I have heard about the old ritual that when a keep dies, another keep should go to his hives and tell them that their master is gone.
Does anyone know more on this subject? Where and when did it start? I find it intriguing!
Kinda hard to understand. You can read the poem at http://www.bloomfieldbeeshoney.com/beepoem.shtml
An exerpt: It is said that when a beekeeper dies, one must go to his hives and whisper to his bees that their master has departed. This honors both bees and beekeepers, and we hope you enjoyed reading this poem.
In Southern Appalachia, those who can "talk to the bees" can foretell death, the bees tell them (so I guess the bees would already know the master is dead?). Novelist Sharyn McCrumb has a recurring character named Nora Bonecutter who "has the sight" and "talks to the bees."
There is much folk culture linking bees and death. Some of it has to do with honey as a burial offering, some with beeswax as candles, some with the hexagonal shape of the cells, some with the inscrutable mystery of a species that is millions of years old and close to eternity.
Another beek coming to do a "pastoral visit" with a dead keeper's bees is probably more comforting to the keepers than the bees... but I still like it.
When a beekeeper dies, the bees must be informed. I learned this tradition a few years ago, while visiting Slovenia’s Apicultural Museum. One of the exhibits was a short film. My mother and I watched as a grandfather trained a lederhosen-wearing boy to be a beekeeper. Shot entirely in golden late afternoon light, it was a bittersweet story, and near the end of the film the grandpa died. A final scene showed the boy hunkered near the hive, his lips moving in a whisper. I knew the boy would have felt the heat of the hive, generated by so many thousands of bees, and that it would have smelled like wax and propolis — a rich ambrosial aroma. The bees whining through the box would have sounded like a wail. How consoling that act would be in the face of death.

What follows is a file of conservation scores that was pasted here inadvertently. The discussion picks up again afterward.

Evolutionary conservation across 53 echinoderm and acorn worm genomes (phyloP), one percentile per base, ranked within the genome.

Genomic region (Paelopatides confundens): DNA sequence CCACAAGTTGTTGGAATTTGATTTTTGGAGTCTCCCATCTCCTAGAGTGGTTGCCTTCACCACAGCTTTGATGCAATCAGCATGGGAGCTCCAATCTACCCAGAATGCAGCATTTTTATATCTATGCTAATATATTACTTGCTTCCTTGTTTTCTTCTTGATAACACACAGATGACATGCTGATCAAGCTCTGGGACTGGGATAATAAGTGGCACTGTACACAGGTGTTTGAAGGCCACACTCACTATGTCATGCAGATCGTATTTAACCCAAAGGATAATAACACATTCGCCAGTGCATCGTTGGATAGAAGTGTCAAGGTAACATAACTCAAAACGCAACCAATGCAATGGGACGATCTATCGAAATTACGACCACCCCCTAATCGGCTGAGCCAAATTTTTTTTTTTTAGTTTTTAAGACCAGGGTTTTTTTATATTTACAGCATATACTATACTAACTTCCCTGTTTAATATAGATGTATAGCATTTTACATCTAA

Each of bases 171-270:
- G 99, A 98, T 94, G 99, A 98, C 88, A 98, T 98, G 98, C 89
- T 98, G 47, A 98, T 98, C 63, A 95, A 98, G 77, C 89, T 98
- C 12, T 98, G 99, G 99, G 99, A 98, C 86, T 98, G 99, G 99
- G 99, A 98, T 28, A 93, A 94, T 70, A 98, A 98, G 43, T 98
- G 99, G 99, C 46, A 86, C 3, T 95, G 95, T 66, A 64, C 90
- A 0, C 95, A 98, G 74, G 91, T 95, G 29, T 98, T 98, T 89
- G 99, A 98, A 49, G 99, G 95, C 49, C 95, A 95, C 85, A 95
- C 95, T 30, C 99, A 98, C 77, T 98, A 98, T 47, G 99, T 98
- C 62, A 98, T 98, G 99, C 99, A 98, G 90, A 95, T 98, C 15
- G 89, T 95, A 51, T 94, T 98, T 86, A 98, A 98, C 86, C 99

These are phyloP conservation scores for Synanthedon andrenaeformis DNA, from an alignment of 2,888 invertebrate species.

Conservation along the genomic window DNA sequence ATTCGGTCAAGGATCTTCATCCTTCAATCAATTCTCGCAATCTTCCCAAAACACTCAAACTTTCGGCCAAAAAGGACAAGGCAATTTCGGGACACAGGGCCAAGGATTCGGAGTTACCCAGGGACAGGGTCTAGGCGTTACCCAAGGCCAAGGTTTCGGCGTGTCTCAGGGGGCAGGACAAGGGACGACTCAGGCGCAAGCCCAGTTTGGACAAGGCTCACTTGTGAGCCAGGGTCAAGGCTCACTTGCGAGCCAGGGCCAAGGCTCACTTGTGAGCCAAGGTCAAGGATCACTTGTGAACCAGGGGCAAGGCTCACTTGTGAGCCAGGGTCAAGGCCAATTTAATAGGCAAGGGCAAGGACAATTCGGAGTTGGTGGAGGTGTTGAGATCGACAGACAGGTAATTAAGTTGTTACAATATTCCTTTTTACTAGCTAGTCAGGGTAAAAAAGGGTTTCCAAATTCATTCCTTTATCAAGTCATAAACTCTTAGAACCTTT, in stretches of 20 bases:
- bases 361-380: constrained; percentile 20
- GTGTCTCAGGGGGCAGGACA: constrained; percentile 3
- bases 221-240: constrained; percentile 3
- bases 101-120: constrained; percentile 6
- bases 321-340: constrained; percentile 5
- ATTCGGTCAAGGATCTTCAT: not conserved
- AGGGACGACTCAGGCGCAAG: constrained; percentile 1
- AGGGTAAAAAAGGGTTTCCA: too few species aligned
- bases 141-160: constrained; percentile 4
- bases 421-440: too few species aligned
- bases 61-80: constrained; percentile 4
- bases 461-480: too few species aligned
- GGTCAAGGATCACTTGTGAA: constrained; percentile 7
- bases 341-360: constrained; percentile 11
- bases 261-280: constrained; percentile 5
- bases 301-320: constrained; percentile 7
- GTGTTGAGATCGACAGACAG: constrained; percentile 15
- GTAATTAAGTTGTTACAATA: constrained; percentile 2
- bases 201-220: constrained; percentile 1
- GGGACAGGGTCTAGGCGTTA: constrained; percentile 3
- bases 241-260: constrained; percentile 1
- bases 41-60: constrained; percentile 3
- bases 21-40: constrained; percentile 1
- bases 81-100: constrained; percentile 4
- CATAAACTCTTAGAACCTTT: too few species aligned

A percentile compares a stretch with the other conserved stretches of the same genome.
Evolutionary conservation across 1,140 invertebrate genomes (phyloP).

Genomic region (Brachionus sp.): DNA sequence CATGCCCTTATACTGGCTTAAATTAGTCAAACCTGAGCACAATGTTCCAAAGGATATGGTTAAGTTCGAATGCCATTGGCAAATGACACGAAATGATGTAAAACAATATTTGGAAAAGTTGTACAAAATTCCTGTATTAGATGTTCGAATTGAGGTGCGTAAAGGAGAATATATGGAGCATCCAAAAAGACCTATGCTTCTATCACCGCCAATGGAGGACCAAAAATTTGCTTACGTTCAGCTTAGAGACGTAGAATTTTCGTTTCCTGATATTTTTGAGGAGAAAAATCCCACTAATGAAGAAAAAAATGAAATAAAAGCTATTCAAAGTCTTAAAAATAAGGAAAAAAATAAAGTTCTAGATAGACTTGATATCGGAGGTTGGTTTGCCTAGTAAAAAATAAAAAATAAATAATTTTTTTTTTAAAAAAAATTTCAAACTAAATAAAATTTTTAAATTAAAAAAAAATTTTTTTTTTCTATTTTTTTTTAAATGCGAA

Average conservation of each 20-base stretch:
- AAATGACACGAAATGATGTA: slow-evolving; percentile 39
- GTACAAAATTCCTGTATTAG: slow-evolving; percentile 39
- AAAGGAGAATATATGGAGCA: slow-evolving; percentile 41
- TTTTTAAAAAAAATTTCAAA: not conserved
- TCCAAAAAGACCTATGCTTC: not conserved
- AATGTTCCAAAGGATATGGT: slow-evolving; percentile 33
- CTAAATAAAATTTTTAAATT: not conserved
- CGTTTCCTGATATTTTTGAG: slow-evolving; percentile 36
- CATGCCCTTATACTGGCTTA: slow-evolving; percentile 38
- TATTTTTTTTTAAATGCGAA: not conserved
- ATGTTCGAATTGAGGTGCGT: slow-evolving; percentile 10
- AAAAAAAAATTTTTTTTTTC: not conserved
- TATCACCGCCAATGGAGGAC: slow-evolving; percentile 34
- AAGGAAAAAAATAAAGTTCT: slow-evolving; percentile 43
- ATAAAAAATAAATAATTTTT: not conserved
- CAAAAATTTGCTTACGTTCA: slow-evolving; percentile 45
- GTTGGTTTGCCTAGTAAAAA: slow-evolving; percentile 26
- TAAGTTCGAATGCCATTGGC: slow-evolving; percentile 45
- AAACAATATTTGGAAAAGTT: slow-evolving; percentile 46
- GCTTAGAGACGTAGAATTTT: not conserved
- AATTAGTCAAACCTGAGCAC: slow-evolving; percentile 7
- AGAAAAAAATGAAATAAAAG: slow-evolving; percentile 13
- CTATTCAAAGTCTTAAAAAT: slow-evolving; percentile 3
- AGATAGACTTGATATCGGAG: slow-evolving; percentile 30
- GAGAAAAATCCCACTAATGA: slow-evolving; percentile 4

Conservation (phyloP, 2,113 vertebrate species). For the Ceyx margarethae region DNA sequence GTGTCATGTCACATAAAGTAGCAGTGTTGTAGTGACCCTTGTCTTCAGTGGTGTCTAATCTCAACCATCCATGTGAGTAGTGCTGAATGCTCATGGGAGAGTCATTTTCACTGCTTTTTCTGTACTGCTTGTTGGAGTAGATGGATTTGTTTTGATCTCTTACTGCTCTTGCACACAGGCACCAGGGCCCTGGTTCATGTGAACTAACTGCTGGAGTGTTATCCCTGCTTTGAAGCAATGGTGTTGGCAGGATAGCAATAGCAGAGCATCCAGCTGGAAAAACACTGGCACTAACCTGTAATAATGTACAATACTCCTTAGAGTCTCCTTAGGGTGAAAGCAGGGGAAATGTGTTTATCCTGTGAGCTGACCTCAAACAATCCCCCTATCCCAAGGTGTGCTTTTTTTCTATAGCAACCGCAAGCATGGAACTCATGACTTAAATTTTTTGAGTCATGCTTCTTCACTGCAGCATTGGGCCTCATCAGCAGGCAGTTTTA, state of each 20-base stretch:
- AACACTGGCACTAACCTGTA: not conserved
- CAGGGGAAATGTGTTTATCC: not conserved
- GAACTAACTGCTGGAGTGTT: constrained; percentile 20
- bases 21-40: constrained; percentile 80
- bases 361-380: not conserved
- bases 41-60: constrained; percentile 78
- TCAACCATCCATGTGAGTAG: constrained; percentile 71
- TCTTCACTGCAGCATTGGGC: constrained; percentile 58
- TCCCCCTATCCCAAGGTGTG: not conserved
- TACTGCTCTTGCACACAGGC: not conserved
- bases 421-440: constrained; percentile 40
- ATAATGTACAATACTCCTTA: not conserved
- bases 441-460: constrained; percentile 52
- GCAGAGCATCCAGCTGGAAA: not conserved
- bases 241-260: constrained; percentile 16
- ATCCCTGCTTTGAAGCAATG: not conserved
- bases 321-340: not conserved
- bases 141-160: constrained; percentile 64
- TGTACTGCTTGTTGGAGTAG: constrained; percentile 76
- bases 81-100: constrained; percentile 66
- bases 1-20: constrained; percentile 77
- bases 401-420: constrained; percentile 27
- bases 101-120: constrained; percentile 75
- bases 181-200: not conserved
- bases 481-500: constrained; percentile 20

I believe the idea of informing bees of things that go one within the keepers house probably goes back much farther. The Celtic people believe that bees were messengers between realms. But I found this: http://www.sacred-texts.com/neu/eng/osc/osc69.htm
Posted on December 12, 2010 by LaLA Honey
Telling the bees is a tradition dating back to Medieval times, where a designated “beespeaker” visited the apiaries to tell the bees about significant events in the lives of the community. It is still thought by some apiarists that when a beekeeper dies someone must inform the hives of his of her death and introduce them to their new keeper. It has been observed that failure to report the beekeeper’s death will cause the bees to swarm.
I have never heard of this before.
My first reaction was, "Aw c'mon now, beeks never die."
Than came reality, and I felt like saying, "How sad".
Finally came acceptance and I thought, "How nice and respectfully thoughtful."
But all through, it made me feel a bit sad.
A redeeming thought was that it's nice if the informing beek is a child of the deceased and comes to replace the loss of the "master" with a continuing generation.
I read something along the line of this in an old bee keeping magazine. There was also an interesting side story that reported that during the funeral for a very old beekeeper, when the hearse drove past his apiary a swarm issued from one of his hives which then followed the procession to the graveyard and settled in one of the trees at the grave site. When the funeral had ended the swarm then moved on...
From what I've read, to "tell the bees" is to inform the bees of their keeper's death so that they can understand what has happened to him/her and so that they will continue to produce honey.
America is like a healthy body and its resistance is threefold: its patriotism, its morality, and its spiritual life. If we can undermine these three areas, America will collapse from within. - Josef Stalin